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Tempu di Kaju in Guinea-Bissau

Twin cashews - cashew oil is extracted from th...

Twin cashews – cashew oil is extracted from the outer shell of the nuts, shown at the end of the yellow drupes in this photo (Photo credit: Wikipedia)

The cashew season means several things, for one it means a lot of work. Everyday people go to their cashew orchards to pick up cashews. First they scour the orchard picking up every cashew off the ground, or as we call it “the floor of Africa”, and carry them to a central location in the orchard. Afterwards the cashew nut must be pulled off of the cashew fruit and thrown away or put into a hollowed-out log to be squeezed for juice. The cashew juice is delicious when fresh and chilled with ice. After the nuts are pulled off the fruits they are carried back to the village where they are sold to cashew dealers who come to live in the villages during the cashew season. In Catel there are at least ten cashew dealers. They buy the cashews and then take them to the port in Bissau, the capital, to sell to Indian businessmen who ship them to India for processing.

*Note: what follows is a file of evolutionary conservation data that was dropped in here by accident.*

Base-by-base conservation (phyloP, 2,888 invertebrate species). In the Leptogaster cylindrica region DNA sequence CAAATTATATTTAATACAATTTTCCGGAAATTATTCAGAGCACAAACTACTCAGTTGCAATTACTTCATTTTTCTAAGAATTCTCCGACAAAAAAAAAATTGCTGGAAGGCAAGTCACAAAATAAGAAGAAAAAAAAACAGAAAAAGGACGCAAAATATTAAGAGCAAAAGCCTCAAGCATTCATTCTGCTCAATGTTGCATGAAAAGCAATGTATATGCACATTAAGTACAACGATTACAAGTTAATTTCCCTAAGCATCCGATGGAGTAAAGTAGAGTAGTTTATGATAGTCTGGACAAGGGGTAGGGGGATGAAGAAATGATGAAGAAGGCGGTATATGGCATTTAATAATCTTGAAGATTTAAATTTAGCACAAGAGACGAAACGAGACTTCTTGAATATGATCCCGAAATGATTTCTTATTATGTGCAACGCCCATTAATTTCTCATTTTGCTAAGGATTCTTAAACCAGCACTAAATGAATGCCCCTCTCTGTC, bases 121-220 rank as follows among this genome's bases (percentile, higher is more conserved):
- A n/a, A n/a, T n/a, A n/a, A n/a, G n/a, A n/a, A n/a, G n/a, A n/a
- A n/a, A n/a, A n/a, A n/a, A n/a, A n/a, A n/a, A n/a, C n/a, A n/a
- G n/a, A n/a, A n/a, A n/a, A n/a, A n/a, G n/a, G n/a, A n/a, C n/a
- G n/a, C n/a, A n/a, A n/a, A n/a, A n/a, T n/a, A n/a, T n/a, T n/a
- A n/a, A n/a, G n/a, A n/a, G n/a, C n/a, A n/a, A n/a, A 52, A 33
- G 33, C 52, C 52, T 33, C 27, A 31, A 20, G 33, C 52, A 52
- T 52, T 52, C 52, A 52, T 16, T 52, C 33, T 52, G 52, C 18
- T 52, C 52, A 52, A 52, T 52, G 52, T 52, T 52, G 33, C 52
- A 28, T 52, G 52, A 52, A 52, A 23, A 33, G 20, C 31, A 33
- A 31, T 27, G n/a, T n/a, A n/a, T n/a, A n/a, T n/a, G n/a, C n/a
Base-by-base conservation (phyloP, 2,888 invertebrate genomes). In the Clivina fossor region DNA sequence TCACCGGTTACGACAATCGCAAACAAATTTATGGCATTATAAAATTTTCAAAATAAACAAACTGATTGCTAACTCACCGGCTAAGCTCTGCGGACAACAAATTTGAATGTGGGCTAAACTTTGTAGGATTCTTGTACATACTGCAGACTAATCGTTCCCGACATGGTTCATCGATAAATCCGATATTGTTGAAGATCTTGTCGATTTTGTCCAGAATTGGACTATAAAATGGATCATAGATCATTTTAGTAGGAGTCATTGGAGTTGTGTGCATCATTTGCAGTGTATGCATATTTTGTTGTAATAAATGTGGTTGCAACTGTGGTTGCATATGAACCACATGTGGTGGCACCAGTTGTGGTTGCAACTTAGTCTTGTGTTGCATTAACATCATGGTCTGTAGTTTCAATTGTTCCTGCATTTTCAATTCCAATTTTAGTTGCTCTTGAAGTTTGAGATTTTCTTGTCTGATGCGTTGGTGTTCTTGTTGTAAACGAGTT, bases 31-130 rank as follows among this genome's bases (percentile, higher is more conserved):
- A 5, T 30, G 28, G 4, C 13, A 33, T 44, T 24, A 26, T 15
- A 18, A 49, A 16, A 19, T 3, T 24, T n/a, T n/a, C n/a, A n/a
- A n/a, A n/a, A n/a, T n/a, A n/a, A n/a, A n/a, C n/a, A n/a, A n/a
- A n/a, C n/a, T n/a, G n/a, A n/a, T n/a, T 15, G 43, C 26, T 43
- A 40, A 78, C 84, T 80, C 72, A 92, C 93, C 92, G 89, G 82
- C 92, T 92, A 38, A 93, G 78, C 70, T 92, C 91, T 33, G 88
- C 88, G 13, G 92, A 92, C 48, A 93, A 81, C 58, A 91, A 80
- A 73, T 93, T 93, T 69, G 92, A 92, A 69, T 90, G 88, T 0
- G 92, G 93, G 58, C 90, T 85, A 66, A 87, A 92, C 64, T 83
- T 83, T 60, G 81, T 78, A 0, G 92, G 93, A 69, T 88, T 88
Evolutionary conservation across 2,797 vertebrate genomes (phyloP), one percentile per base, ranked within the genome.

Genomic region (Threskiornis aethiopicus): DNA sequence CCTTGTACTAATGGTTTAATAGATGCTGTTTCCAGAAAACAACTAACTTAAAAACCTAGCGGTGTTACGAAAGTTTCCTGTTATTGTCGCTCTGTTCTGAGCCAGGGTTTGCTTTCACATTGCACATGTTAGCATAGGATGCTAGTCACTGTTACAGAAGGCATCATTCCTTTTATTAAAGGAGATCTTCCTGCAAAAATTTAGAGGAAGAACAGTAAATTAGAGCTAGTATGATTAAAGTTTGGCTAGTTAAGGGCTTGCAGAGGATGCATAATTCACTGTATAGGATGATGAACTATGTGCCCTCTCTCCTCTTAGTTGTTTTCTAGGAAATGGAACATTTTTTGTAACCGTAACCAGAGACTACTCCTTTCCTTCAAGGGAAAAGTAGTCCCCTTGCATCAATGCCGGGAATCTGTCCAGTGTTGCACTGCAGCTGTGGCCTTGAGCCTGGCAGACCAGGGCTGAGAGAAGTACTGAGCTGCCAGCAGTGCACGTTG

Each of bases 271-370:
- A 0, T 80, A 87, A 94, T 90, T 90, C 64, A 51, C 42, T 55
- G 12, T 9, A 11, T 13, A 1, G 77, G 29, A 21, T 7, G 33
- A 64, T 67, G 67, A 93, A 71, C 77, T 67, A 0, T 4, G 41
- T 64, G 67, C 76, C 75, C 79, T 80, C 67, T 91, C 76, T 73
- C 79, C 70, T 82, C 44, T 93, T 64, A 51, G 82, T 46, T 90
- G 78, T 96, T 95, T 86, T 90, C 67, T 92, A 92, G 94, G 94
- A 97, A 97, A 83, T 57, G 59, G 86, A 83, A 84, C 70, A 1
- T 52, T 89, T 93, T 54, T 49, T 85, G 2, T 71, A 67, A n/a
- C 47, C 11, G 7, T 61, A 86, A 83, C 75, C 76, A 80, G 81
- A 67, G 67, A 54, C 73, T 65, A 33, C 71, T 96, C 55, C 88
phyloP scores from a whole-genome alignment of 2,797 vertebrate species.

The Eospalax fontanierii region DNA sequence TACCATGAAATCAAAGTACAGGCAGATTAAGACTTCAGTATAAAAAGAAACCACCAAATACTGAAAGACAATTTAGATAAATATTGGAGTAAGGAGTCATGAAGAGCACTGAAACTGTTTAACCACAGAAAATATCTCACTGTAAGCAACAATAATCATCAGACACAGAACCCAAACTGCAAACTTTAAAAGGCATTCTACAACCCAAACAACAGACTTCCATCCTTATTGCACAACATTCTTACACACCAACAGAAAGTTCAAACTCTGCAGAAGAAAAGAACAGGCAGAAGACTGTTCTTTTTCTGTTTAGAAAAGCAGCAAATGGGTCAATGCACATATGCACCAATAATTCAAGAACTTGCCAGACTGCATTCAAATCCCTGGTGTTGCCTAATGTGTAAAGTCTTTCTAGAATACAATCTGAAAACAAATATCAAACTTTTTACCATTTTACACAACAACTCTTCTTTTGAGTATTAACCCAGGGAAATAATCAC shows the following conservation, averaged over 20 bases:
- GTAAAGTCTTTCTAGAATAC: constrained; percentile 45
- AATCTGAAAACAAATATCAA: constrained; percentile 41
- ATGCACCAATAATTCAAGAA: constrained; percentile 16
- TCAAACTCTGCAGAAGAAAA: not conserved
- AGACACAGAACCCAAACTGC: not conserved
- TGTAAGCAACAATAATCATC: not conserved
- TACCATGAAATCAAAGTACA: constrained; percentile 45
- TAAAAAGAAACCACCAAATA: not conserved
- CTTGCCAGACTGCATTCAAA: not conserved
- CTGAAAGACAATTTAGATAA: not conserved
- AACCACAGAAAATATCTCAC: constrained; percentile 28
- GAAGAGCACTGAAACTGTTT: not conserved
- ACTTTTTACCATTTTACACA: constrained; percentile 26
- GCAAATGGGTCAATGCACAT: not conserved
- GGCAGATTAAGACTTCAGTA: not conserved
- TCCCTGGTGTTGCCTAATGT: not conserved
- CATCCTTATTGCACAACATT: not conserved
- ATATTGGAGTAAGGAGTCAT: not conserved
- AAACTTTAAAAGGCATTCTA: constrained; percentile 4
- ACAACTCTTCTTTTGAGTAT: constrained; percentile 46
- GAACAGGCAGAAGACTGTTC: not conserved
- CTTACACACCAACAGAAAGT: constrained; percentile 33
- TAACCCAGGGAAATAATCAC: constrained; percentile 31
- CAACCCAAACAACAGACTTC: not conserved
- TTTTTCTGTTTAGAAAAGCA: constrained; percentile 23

The result of the cashew season is that everyone has cash on hand and people are willing to spend money on things that they wouldn’t normally buy. There are people who come through the village and sell little bags of flavored ice and others who open little businesses around the village. For example, someone opened a little resturant that serves plates of spaghetti and one of the shop owners started frying fish and “pankets” (fried dough, think funnel cakes) everyday. There is an overall different feel to this time of year, people are happier and cheerful and parties are thrown often. One of those parties is nationwide and takes place every year on May first. On “Un di Mayu” most people go swimming and hold a festival by the water, which usually consists of lots of music and food, more specificly meat. Mmmm meat!

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